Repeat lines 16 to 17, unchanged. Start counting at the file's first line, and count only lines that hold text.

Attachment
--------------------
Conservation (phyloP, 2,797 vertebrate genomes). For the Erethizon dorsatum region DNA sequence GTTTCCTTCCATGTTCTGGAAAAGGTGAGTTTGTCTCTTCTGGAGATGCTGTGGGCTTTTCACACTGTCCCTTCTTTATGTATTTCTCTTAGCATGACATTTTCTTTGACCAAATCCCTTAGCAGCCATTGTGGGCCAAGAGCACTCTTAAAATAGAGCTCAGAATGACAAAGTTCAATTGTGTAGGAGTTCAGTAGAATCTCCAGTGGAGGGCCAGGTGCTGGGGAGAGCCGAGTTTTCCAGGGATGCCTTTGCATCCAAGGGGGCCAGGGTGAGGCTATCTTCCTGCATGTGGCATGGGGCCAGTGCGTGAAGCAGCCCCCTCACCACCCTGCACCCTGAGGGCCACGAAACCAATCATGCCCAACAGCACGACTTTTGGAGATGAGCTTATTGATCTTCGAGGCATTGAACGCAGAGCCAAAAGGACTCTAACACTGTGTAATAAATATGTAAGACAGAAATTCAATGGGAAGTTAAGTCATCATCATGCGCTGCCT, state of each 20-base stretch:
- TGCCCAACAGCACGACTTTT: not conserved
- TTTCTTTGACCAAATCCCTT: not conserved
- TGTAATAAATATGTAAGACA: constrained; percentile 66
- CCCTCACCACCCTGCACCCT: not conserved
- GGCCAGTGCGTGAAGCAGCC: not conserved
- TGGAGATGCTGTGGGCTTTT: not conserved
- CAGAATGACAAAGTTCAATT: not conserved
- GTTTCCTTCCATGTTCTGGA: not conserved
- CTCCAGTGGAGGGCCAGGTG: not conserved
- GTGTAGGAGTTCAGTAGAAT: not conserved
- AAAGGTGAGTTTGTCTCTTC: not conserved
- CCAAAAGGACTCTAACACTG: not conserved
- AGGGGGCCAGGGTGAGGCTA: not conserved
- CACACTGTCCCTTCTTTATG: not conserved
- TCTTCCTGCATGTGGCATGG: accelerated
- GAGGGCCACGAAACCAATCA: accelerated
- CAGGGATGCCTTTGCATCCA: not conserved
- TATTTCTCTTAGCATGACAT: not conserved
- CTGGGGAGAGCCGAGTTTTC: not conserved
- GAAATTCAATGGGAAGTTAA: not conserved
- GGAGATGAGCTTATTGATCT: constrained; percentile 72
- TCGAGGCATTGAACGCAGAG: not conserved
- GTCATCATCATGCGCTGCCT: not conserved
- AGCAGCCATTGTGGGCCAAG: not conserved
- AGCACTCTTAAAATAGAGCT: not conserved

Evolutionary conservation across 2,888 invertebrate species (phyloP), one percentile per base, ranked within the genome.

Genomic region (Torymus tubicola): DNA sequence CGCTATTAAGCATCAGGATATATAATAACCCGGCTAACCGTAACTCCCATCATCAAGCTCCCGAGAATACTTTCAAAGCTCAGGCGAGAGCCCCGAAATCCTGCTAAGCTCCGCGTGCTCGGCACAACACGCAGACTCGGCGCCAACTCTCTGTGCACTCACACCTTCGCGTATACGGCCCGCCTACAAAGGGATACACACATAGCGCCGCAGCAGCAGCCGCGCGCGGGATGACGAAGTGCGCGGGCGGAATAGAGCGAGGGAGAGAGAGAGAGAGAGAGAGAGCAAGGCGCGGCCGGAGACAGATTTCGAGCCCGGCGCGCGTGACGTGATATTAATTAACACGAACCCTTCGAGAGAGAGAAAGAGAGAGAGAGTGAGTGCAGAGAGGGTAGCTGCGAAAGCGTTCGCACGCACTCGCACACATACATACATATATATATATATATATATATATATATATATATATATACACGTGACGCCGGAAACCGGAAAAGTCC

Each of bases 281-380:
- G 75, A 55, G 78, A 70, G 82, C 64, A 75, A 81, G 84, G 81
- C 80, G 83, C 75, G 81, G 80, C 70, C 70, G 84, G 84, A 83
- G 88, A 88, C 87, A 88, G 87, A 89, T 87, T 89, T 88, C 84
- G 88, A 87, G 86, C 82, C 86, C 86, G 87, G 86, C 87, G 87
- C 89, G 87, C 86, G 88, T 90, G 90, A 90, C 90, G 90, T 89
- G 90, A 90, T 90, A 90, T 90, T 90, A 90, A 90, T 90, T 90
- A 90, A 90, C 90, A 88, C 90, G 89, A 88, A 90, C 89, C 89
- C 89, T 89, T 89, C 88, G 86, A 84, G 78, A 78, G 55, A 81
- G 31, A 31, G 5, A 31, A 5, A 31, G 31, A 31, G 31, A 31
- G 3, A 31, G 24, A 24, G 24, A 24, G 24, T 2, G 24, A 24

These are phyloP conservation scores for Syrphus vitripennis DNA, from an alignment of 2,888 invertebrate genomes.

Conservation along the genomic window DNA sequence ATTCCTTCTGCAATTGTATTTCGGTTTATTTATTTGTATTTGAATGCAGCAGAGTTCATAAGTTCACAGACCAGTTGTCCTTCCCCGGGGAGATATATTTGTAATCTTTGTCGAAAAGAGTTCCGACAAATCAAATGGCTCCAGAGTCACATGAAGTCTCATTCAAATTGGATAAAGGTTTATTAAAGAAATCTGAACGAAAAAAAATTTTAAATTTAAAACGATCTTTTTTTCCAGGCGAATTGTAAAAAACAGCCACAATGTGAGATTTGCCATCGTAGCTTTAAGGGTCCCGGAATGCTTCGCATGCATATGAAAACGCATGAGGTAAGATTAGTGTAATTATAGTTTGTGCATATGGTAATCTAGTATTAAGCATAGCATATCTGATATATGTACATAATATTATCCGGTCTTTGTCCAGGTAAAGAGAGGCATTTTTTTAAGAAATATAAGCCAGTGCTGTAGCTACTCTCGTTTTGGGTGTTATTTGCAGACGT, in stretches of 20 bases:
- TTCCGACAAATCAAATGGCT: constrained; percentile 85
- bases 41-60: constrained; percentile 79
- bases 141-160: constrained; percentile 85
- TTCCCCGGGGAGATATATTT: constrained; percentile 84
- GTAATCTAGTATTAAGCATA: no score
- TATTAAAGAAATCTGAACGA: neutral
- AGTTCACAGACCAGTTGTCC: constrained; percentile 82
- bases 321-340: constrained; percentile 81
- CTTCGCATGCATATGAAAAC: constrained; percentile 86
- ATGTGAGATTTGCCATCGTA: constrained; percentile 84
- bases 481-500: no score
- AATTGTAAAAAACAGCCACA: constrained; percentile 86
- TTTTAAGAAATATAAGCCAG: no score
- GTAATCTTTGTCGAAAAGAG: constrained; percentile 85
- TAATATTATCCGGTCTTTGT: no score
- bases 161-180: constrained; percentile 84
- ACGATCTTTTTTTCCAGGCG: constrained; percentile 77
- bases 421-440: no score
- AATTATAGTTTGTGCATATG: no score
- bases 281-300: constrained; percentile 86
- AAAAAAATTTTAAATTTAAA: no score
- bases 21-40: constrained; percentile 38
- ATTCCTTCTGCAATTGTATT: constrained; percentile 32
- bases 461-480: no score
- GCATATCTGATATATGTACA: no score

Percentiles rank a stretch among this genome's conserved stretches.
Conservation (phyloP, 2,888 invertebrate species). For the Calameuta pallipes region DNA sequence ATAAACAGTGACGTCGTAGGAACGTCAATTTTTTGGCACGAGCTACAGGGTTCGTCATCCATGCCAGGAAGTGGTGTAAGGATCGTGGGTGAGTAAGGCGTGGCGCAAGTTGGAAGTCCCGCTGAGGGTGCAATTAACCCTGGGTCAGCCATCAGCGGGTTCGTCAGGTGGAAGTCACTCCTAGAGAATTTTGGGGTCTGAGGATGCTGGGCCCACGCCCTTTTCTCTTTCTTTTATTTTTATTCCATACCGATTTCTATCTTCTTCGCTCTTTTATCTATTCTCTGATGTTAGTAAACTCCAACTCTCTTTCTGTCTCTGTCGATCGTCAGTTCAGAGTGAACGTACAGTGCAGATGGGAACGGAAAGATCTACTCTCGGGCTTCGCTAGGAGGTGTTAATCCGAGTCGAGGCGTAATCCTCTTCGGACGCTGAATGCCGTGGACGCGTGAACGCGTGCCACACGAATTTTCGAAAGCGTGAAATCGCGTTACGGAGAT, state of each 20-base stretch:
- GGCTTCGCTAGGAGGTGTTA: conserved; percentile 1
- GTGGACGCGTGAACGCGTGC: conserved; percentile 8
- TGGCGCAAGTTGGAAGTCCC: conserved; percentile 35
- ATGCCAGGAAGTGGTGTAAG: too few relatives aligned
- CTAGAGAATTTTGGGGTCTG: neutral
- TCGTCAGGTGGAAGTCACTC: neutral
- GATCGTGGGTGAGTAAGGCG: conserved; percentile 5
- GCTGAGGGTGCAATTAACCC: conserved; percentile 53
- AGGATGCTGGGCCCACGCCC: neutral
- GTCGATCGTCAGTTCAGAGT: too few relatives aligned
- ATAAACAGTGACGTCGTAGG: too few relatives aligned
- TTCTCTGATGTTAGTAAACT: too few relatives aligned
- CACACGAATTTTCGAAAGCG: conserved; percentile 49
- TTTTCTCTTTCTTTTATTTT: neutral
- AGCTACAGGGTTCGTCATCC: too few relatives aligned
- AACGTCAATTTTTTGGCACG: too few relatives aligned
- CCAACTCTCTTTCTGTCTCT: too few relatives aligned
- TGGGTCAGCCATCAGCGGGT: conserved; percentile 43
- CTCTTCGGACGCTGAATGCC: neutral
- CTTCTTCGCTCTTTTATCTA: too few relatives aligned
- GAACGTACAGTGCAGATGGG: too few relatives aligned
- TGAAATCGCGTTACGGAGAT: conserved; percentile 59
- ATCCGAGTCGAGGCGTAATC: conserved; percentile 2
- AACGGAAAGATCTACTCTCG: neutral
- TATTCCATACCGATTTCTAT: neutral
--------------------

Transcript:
- TCTTCCTGCATGTGGCATGG: accelerated
- GAGGGCCACGAAACCAATCA: accelerated